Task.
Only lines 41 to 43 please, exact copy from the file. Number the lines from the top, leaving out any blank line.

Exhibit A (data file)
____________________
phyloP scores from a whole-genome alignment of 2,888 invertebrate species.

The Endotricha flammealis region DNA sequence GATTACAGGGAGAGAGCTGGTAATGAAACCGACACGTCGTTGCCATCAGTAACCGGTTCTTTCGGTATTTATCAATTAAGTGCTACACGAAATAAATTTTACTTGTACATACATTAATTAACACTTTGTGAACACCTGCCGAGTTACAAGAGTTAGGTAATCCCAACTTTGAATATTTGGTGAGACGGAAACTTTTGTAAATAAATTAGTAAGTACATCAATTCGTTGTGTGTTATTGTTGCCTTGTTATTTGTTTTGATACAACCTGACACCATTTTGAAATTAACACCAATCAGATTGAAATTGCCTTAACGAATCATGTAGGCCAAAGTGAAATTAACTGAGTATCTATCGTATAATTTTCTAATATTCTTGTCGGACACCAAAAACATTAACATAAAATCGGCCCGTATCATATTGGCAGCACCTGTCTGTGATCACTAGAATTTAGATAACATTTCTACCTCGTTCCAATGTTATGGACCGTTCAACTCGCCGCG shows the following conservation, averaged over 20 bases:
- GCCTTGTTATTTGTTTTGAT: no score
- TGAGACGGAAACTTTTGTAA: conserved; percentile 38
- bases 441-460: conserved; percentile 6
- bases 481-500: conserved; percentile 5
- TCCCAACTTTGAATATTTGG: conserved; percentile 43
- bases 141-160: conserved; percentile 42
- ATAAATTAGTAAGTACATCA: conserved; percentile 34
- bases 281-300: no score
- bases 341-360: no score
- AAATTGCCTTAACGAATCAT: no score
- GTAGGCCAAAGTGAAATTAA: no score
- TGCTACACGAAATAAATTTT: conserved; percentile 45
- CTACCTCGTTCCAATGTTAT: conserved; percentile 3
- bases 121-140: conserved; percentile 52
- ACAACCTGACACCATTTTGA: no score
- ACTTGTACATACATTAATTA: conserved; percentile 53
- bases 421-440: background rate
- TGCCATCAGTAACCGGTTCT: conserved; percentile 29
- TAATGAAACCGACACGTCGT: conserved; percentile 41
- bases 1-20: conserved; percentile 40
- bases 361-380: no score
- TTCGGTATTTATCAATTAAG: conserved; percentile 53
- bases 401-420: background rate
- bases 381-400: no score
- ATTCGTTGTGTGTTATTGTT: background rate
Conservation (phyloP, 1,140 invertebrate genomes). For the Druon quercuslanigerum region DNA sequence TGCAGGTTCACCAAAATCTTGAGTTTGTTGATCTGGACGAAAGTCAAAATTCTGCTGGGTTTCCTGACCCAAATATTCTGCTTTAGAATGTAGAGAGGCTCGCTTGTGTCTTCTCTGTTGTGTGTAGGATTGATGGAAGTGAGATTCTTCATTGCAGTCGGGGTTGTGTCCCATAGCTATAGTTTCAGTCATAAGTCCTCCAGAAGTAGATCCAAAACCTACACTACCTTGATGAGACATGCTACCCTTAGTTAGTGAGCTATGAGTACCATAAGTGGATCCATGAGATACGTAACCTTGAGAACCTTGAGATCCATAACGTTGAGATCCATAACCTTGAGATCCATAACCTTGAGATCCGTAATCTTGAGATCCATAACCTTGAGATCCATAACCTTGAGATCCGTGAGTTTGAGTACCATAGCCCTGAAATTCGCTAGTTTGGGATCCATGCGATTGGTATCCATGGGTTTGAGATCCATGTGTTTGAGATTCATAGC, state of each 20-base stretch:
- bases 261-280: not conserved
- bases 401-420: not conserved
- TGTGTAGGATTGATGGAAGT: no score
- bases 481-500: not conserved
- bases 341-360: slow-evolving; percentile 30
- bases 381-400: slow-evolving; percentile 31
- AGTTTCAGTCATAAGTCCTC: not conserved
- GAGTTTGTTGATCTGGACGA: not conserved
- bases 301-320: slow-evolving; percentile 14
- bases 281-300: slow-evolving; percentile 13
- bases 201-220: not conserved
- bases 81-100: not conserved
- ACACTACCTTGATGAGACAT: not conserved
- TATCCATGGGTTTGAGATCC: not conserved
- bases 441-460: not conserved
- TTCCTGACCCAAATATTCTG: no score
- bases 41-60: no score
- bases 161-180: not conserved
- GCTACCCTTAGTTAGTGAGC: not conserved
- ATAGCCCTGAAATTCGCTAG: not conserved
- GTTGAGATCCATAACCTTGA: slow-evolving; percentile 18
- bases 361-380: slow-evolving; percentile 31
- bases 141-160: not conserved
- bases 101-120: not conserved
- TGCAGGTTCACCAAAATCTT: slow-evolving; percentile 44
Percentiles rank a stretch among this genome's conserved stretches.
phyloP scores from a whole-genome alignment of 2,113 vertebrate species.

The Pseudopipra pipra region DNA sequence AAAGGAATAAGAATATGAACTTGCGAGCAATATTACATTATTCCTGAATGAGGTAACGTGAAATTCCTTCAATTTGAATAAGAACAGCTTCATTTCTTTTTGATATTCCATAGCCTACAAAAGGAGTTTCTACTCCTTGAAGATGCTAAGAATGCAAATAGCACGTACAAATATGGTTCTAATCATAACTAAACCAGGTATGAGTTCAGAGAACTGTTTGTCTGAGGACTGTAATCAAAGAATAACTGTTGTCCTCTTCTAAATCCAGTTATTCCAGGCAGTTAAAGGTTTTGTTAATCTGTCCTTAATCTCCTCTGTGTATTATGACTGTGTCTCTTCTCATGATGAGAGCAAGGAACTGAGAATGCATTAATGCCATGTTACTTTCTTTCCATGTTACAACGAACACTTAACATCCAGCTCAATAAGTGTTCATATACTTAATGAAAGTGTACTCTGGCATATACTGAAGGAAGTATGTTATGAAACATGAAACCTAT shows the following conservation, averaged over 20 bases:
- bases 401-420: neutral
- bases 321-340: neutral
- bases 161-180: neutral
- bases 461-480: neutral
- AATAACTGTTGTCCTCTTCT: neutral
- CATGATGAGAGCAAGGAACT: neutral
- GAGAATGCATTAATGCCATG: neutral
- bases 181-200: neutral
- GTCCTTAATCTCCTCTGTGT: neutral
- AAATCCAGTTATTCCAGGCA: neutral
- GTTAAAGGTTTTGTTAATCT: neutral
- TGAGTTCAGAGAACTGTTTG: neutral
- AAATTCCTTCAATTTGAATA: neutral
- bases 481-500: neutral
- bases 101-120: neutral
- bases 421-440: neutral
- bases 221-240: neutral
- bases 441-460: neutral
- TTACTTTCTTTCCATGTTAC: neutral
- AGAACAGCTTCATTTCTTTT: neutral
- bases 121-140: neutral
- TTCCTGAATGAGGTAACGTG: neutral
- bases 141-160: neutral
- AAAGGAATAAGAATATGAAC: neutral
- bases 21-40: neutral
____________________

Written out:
- ACACTACCTTGATGAGACAT: not conserved
- TATCCATGGGTTTGAGATCC: not conserved
- bases 441-460: not conserved